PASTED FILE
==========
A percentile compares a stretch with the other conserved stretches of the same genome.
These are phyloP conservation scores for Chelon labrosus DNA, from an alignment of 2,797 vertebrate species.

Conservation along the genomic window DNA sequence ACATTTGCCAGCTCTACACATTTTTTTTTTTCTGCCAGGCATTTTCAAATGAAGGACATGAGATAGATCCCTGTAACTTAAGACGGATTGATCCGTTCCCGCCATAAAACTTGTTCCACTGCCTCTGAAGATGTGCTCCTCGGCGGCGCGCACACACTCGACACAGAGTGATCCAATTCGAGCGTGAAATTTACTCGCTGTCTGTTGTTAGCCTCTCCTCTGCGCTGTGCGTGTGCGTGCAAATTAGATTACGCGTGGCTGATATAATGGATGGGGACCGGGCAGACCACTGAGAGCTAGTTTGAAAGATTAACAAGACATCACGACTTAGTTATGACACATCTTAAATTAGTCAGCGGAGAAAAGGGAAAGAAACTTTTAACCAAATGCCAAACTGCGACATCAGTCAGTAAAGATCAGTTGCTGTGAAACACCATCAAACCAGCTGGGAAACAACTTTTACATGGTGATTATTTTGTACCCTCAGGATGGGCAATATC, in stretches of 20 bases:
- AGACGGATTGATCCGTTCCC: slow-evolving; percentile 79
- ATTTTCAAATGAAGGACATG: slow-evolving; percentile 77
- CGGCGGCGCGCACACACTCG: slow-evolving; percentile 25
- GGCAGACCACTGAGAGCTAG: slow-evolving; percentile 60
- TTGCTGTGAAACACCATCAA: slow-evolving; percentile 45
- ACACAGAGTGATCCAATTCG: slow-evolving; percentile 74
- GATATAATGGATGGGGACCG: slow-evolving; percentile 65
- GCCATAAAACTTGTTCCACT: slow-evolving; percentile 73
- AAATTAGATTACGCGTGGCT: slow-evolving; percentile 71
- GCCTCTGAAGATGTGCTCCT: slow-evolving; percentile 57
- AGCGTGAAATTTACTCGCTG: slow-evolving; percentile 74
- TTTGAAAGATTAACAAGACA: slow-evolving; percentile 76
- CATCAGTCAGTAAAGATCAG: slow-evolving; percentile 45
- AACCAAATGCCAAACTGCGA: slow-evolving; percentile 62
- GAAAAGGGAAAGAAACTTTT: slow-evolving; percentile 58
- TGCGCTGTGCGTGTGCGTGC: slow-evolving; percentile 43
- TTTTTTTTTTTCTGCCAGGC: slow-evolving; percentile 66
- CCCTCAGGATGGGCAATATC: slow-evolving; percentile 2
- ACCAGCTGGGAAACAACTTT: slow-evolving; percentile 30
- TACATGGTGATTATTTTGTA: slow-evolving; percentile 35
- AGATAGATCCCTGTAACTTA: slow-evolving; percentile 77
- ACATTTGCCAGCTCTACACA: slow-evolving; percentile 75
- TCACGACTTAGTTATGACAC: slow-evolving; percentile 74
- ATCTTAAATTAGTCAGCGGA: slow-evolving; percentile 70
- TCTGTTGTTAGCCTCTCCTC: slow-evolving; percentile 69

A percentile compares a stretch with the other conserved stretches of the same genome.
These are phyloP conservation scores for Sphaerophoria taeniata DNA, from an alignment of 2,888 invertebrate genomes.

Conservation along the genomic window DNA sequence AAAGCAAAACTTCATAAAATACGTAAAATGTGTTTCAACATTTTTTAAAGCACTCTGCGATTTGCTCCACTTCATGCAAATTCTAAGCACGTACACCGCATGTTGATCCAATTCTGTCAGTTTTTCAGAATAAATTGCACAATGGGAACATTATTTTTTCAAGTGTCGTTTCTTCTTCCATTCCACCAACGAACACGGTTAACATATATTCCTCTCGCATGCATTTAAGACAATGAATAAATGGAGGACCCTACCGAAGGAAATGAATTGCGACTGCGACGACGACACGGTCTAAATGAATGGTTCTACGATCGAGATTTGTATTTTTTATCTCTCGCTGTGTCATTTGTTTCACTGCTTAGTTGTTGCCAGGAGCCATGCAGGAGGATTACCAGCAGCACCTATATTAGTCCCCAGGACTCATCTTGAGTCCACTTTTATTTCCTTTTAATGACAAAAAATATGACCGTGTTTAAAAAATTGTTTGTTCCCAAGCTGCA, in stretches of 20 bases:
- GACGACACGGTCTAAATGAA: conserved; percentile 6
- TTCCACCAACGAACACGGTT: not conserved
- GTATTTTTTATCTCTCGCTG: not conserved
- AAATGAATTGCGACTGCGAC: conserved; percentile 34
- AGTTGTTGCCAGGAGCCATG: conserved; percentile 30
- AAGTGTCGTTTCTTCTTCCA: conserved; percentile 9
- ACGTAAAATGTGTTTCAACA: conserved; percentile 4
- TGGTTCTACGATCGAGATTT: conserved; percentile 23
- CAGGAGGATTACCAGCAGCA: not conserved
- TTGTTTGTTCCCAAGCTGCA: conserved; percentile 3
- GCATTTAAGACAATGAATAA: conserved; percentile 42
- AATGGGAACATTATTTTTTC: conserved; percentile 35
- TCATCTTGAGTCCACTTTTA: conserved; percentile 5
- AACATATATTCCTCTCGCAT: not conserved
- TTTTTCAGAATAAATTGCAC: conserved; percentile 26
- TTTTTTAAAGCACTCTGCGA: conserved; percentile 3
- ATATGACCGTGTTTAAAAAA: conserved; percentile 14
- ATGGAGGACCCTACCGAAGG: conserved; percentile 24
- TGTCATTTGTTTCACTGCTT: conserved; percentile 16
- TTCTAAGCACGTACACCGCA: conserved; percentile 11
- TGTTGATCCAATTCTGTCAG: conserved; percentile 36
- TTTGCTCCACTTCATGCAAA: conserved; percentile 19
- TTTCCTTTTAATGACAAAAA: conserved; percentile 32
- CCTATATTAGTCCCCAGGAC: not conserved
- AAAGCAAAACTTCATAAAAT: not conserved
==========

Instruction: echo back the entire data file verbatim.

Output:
A percentile compares a stretch with the other conserved stretches of the same genome.
These are phyloP conservation scores for Chelon labrosus DNA, from an alignment of 2,797 vertebrate species.

Conservation along the genomic window DNA sequence ACATTTGCCAGCTCTACACATTTTTTTTTTTCTGCCAGGCATTTTCAAATGAAGGACATGAGATAGATCCCTGTAACTTAAGACGGATTGATCCGTTCCCGCCATAAAACTTGTTCCACTGCCTCTGAAGATGTGCTCCTCGGCGGCGCGCACACACTCGACACAGAGTGATCCAATTCGAGCGTGAAATTTACTCGCTGTCTGTTGTTAGCCTCTCCTCTGCGCTGTGCGTGTGCGTGCAAATTAGATTACGCGTGGCTGATATAATGGATGGGGACCGGGCAGACCACTGAGAGCTAGTTTGAAAGATTAACAAGACATCACGACTTAGTTATGACACATCTTAAATTAGTCAGCGGAGAAAAGGGAAAGAAACTTTTAACCAAATGCCAAACTGCGACATCAGTCAGTAAAGATCAGTTGCTGTGAAACACCATCAAACCAGCTGGGAAACAACTTTTACATGGTGATTATTTTGTACCCTCAGGATGGGCAATATC, in stretches of 20 bases:
- AGACGGATTGATCCGTTCCC: slow-evolving; percentile 79
- ATTTTCAAATGAAGGACATG: slow-evolving; percentile 77
- CGGCGGCGCGCACACACTCG: slow-evolving; percentile 25
- GGCAGACCACTGAGAGCTAG: slow-evolving; percentile 60
- TTGCTGTGAAACACCATCAA: slow-evolving; percentile 45
- ACACAGAGTGATCCAATTCG: slow-evolving; percentile 74
- GATATAATGGATGGGGACCG: slow-evolving; percentile 65
- GCCATAAAACTTGTTCCACT: slow-evolving; percentile 73
- AAATTAGATTACGCGTGGCT: slow-evolving; percentile 71
- GCCTCTGAAGATGTGCTCCT: slow-evolving; percentile 57
- AGCGTGAAATTTACTCGCTG: slow-evolving; percentile 74
- TTTGAAAGATTAACAAGACA: slow-evolving; percentile 76
- CATCAGTCAGTAAAGATCAG: slow-evolving; percentile 45
- AACCAAATGCCAAACTGCGA: slow-evolving; percentile 62
- GAAAAGGGAAAGAAACTTTT: slow-evolving; percentile 58
- TGCGCTGTGCGTGTGCGTGC: slow-evolving; percentile 43
- TTTTTTTTTTTCTGCCAGGC: slow-evolving; percentile 66
- CCCTCAGGATGGGCAATATC: slow-evolving; percentile 2
- ACCAGCTGGGAAACAACTTT: slow-evolving; percentile 30
- TACATGGTGATTATTTTGTA: slow-evolving; percentile 35
- AGATAGATCCCTGTAACTTA: slow-evolving; percentile 77
- ACATTTGCCAGCTCTACACA: slow-evolving; percentile 75
- TCACGACTTAGTTATGACAC: slow-evolving; percentile 74
- ATCTTAAATTAGTCAGCGGA: slow-evolving; percentile 70
- TCTGTTGTTAGCCTCTCCTC: slow-evolving; percentile 69

A percentile compares a stretch with the other conserved stretches of the same genome.
These are phyloP conservation scores for Sphaerophoria taeniata DNA, from an alignment of 2,888 invertebrate genomes.

Conservation along the genomic window DNA sequence AAAGCAAAACTTCATAAAATACGTAAAATGTGTTTCAACATTTTTTAAAGCACTCTGCGATTTGCTCCACTTCATGCAAATTCTAAGCACGTACACCGCATGTTGATCCAATTCTGTCAGTTTTTCAGAATAAATTGCACAATGGGAACATTATTTTTTCAAGTGTCGTTTCTTCTTCCATTCCACCAACGAACACGGTTAACATATATTCCTCTCGCATGCATTTAAGACAATGAATAAATGGAGGACCCTACCGAAGGAAATGAATTGCGACTGCGACGACGACACGGTCTAAATGAATGGTTCTACGATCGAGATTTGTATTTTTTATCTCTCGCTGTGTCATTTGTTTCACTGCTTAGTTGTTGCCAGGAGCCATGCAGGAGGATTACCAGCAGCACCTATATTAGTCCCCAGGACTCATCTTGAGTCCACTTTTATTTCCTTTTAATGACAAAAAATATGACCGTGTTTAAAAAATTGTTTGTTCCCAAGCTGCA, in stretches of 20 bases:
- GACGACACGGTCTAAATGAA: conserved; percentile 6
- TTCCACCAACGAACACGGTT: not conserved
- GTATTTTTTATCTCTCGCTG: not conserved
- AAATGAATTGCGACTGCGAC: conserved; percentile 34
- AGTTGTTGCCAGGAGCCATG: conserved; percentile 30
- AAGTGTCGTTTCTTCTTCCA: conserved; percentile 9
- ACGTAAAATGTGTTTCAACA: conserved; percentile 4
- TGGTTCTACGATCGAGATTT: conserved; percentile 23
- CAGGAGGATTACCAGCAGCA: not conserved
- TTGTTTGTTCCCAAGCTGCA: conserved; percentile 3
- GCATTTAAGACAATGAATAA: conserved; percentile 42
- AATGGGAACATTATTTTTTC: conserved; percentile 35
- TCATCTTGAGTCCACTTTTA: conserved; percentile 5
- AACATATATTCCTCTCGCAT: not conserved
- TTTTTCAGAATAAATTGCAC: conserved; percentile 26
- TTTTTTAAAGCACTCTGCGA: conserved; percentile 3
- ATATGACCGTGTTTAAAAAA: conserved; percentile 14
- ATGGAGGACCCTACCGAAGG: conserved; percentile 24
- TGTCATTTGTTTCACTGCTT: conserved; percentile 16
- TTCTAAGCACGTACACCGCA: conserved; percentile 11
- TGTTGATCCAATTCTGTCAG: conserved; percentile 36
- TTTGCTCCACTTCATGCAAA: conserved; percentile 19
- TTTCCTTTTAATGACAAAAA: conserved; percentile 32
- CCTATATTAGTCCCCAGGAC: not conserved
- AAAGCAAAACTTCATAAAAT: not conserved